Christmas at Tilden

Of all the magical stories, this one is hard to top for its magic-ness:

It was a Friday afternoon in December—I’m pretty sure it was the kids’ last day of school before the winter break, but don’t quote me. My ex and I were still together at the time. He had taken off for a weekend in Seattle with his ex—without bothering to tell me until he was already on his way to the airport.

This was not the first time something like this had happened.

I was not in a very good mood.

To my (and/or my previously mentioned guardian angel’s) credit, I did not do what I usually did in those situations: sit and stew. Instead, I decided call a friend and see if they wanted to go for a drive with the kids—nowhere special, just get out and ride around.

We just started tooling around for a while, and then one of us—well, one of the adults, it wouldn’t have been the boys—suggested we head up to Tilden. Tilden is an enormous regional park in the Berkeley hills, with a bunch of windy roads and housing a lake, a steam train, pony rides, and other attractions. It wasn’t exactly a destination on a December Friday at 5pm—by which point night had pretty much fallen—but it was as good as any for a “distraction” drive.

We headed up through North Berkeley—which is not normally how I would go up to Tilden, but that’s how magic works—and started heading down the windy, steep road to the lake at the bottom of a canyon. About three-quarters of the way down, we found ourselves in a short line of cars, which seemed unusual given the time and location. And then, at the end of the road, we saw it.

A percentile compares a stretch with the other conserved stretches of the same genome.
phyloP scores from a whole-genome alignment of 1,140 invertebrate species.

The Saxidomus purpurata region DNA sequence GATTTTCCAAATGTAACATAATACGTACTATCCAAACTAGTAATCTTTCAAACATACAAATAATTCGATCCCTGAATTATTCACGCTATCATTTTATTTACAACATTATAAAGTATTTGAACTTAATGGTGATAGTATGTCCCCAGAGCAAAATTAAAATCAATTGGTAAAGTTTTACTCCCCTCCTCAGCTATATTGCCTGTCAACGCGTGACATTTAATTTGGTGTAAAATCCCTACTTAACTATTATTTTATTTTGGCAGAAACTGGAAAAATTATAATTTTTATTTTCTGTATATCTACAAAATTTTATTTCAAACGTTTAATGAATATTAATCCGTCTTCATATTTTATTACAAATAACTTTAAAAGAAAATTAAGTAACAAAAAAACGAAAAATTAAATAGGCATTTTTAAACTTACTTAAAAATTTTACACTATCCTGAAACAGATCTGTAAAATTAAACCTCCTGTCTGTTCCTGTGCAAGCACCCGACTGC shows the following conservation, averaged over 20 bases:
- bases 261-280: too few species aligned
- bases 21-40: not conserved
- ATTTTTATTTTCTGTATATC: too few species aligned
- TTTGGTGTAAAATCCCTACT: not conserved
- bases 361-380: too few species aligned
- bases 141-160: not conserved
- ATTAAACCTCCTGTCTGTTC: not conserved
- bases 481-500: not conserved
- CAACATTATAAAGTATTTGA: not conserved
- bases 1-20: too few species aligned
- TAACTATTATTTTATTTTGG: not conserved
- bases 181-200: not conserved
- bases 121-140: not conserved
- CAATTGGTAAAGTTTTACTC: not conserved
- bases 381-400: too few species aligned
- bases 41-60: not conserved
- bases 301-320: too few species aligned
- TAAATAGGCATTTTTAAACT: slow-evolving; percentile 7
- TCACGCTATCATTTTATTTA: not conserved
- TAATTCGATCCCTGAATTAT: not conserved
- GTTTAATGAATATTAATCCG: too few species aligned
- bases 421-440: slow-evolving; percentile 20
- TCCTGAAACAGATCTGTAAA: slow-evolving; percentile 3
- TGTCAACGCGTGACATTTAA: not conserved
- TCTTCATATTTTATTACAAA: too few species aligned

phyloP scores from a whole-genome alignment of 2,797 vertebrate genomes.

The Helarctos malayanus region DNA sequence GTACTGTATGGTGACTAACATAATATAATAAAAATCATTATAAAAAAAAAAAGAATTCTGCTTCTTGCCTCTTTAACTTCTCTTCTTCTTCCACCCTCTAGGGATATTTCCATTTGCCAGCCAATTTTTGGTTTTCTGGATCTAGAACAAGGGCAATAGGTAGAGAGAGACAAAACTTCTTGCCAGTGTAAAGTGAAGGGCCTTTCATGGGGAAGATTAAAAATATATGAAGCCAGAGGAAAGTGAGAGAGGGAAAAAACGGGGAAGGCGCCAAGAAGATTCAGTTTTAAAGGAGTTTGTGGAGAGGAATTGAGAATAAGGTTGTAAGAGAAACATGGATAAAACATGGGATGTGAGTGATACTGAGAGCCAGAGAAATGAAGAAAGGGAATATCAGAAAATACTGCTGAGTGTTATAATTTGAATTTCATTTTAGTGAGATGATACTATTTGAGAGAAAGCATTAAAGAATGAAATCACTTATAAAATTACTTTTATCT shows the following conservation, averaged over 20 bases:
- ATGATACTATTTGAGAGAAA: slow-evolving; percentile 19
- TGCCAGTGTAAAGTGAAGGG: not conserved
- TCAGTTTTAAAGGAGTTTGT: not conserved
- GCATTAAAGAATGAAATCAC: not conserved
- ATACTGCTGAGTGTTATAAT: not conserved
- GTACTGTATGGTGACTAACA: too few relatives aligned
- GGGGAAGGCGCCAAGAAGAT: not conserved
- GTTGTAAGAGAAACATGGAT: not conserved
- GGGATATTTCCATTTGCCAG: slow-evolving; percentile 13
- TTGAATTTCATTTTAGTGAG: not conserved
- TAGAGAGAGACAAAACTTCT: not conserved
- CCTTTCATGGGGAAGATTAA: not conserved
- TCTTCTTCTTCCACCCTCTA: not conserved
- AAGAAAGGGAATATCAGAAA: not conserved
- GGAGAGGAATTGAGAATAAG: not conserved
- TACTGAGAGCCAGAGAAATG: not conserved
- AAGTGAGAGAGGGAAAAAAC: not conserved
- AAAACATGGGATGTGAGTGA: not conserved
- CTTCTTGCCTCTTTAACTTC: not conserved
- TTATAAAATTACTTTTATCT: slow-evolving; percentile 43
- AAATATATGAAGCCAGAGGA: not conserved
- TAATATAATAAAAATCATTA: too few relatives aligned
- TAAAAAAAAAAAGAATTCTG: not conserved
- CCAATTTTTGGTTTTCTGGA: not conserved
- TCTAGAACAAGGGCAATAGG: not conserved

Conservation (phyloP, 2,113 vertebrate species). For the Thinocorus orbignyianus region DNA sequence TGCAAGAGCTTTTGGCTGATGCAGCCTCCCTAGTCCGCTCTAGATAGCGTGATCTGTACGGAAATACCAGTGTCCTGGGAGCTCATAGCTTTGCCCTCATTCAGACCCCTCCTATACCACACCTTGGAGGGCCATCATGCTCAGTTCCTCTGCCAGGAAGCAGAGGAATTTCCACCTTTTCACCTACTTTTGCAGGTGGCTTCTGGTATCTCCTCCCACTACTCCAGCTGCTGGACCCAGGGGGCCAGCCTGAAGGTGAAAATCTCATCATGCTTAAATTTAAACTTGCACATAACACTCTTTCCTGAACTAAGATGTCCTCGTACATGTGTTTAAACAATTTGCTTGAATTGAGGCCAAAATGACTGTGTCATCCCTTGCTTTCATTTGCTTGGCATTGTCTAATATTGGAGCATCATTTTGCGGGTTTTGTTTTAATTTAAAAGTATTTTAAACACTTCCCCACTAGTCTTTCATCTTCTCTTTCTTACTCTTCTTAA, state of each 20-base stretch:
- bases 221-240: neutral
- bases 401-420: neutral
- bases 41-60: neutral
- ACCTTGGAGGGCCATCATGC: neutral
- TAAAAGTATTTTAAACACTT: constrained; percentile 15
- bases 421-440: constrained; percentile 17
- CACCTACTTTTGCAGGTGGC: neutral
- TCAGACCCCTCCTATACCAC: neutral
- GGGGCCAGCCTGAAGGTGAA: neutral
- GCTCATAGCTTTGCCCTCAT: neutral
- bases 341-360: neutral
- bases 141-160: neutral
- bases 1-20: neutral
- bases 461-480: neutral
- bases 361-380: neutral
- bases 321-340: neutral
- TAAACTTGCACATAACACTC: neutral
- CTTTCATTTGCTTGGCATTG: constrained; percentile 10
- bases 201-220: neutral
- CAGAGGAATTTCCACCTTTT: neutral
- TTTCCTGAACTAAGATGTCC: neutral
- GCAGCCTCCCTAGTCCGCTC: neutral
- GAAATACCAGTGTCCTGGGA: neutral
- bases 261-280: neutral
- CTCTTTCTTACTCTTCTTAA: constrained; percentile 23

At that intersection, the turn to the lake is to the right. But immediately to the left, there is the Tilden Park carousel. As carousels go, there isn’t much to say about it, other than that I believe it’s really old. But that night … well, let’s just say we didn’t make the right to the lake. We instead made the left: straight to Santa’s Village.

The carousel itself was covered in lights, as was its enclosure, as was the enormous evergreen just outside—how they got the lights up that high, I can only imagine the size of the ladder. Inside the carousel enclosure, all around the edges, were small Christmas trees covered in ornaments for sale, each with a different theme: one had trains, one musical instruments, one plush animals, even one with UC Berkeley items. As the boys and I had a tradition where every year each of us bought a new ornament, the setting couldn’t have been more perfect.

Meanwhile, back at the village: Next to the carousel was a booth selling seasonally appropriate food such as popcorn, cider, and hot chocolate. Between that and the big tree was Santa’s home, featuring occasional visits from the jolly man himself—though not, unfortunately, while we were there.

Across the walkway from that was the rest of Santa’s village: a full assembly of lit homes, walkways, a few reindeer, I even want to say a geographically confused penguin. Not to mention proof that Miss (Shirley) Kookamooka is real, which might have been the sweetest treat of all—at least for dad.

All very magical, all completely unplanned. As we were leaving, we saw the line of cars to get in now stretched at least 50 long up the hill—so our timing was spot-on as well. The perfect exclamation point to our surprise visit to the North Pole.

Next: Small World

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